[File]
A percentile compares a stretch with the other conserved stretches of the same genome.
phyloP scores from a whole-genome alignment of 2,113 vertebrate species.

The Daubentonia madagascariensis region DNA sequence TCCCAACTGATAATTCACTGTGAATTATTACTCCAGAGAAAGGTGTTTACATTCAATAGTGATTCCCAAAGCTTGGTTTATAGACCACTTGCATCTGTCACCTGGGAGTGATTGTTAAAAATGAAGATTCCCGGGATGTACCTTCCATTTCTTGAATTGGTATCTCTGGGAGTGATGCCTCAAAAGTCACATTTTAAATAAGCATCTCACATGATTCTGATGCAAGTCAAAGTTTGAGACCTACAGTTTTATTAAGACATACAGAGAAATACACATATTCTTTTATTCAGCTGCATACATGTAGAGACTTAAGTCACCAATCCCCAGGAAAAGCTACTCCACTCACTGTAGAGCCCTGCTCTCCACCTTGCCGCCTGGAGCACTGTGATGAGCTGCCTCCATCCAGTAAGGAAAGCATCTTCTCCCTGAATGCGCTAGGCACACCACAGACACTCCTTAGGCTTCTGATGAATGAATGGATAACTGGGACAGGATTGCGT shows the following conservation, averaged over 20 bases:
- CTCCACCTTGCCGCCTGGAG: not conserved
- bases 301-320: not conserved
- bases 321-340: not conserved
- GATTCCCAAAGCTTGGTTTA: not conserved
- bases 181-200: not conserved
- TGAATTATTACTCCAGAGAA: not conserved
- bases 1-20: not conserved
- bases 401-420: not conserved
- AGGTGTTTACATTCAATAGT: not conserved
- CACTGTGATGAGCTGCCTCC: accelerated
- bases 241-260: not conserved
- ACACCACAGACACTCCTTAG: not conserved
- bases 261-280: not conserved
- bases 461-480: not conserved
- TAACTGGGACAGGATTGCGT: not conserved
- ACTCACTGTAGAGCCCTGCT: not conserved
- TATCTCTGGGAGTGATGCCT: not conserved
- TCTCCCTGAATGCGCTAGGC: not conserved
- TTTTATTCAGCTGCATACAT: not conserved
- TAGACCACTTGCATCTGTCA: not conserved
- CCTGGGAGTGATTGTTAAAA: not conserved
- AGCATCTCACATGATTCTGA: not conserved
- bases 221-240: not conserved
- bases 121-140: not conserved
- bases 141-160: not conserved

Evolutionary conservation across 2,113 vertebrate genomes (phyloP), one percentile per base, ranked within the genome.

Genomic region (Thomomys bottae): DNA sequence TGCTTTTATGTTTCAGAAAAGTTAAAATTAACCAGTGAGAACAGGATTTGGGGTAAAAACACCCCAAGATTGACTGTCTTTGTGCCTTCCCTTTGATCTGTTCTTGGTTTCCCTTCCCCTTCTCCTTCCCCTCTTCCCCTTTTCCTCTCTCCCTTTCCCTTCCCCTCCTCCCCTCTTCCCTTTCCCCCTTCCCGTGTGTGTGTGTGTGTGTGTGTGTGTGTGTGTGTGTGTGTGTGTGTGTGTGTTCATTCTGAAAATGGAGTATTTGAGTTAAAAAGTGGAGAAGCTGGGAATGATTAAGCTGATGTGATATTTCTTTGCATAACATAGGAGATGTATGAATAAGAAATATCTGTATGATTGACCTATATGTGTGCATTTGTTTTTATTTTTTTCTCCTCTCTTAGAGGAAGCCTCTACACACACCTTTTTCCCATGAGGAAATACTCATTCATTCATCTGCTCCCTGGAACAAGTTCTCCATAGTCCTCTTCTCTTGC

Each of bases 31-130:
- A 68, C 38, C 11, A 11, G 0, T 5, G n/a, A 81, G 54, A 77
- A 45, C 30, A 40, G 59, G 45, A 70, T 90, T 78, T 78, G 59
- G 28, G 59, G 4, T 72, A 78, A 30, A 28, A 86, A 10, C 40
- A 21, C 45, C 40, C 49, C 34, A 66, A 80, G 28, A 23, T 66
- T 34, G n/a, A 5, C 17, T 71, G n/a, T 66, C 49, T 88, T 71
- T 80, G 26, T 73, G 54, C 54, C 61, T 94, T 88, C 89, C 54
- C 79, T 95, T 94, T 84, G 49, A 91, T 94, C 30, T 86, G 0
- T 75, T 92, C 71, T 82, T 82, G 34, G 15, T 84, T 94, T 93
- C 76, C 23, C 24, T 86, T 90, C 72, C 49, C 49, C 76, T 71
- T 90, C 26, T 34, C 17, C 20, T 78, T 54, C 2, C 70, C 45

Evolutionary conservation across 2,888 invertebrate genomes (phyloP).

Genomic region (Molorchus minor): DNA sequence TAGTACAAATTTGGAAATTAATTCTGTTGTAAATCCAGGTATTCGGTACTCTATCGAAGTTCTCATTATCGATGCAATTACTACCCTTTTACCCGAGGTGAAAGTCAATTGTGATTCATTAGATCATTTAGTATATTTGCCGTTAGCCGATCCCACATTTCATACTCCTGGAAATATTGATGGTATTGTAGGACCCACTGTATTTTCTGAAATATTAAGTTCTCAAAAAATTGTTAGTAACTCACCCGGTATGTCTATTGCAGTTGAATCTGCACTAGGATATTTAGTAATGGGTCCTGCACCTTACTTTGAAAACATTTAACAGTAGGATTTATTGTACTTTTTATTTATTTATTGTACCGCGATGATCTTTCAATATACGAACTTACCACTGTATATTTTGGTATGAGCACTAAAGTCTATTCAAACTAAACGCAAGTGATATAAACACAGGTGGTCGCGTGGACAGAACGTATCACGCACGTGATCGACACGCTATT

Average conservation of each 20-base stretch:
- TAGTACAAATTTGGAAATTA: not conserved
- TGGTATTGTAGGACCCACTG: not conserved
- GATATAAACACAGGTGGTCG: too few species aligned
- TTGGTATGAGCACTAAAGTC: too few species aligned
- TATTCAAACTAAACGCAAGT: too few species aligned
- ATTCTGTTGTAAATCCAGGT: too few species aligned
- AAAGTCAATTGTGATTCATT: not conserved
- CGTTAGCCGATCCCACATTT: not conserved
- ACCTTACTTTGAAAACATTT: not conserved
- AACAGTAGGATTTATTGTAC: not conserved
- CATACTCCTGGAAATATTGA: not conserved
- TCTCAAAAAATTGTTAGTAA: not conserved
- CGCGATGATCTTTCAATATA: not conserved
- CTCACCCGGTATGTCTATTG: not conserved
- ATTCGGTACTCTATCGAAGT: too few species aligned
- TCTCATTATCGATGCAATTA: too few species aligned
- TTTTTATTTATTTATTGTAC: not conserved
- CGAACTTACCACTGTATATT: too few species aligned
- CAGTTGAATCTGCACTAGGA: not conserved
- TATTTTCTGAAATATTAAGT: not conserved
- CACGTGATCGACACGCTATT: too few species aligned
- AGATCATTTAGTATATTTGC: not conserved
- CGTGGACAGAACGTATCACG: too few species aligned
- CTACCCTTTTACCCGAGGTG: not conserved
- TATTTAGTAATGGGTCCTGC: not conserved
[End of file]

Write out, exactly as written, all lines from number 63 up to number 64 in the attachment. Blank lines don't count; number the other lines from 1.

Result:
- CAGTTGAATCTGCACTAGGA: not conserved
- TATTTTCTGAAATATTAAGT: not conserved